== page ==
Chung Kevin's favorite - (2)

\[\begin{array} (26 & = & 5+6+7+8 \\ 27 & = & 8+9+10 \\ 28 & = & 1+2+3+4+5+6+7 \\ 29 & = & 14+15 \\ 30 & = & 4+5+6+7+8 \\ 31 & = & 15+16 \end{array}\]

If you see the above numbers , they can be represented as a sum of some consecutive numbers.If 32 can be expressed as \(\displaystyle\sum_{i=1}^n a_i\) , where \(a_1,a_2,a_3, \dots a_n\) are some consecutive positive numbers , compute \(\displaystyle\prod_{i=1}^n a_i\).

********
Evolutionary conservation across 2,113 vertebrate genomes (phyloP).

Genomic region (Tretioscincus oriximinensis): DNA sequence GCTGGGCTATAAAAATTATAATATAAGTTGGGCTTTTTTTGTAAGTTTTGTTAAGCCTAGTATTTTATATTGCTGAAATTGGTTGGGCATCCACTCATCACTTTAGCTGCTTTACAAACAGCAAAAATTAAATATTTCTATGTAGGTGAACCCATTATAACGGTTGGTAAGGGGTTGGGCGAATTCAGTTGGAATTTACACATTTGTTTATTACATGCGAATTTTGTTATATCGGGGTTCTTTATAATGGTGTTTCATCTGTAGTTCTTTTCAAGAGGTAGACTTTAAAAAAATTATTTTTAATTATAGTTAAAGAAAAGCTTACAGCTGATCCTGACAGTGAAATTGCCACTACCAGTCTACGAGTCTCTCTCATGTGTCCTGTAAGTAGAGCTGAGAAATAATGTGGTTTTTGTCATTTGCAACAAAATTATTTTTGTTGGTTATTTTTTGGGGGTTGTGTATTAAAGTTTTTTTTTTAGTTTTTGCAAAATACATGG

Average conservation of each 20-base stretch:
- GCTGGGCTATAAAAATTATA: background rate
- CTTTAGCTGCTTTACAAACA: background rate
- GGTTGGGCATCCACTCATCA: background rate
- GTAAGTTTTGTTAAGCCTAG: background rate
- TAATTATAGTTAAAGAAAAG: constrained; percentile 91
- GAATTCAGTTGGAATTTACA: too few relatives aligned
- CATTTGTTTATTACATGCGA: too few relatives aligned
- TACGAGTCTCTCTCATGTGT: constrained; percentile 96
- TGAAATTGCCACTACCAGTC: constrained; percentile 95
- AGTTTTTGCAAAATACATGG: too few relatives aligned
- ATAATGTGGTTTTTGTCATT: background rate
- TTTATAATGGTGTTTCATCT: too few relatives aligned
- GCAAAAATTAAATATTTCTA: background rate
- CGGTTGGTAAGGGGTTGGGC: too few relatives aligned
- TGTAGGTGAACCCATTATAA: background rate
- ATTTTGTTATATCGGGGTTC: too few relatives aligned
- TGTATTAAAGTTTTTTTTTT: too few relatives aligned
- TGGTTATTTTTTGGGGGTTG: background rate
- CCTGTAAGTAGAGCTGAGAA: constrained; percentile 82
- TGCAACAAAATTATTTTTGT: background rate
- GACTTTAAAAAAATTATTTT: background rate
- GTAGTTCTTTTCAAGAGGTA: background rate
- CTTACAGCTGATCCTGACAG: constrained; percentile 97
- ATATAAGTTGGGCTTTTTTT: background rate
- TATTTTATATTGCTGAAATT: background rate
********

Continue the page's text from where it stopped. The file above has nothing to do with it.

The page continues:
Note: If you think that 32 is not lucky enough to have such representation , input the answer as 999.


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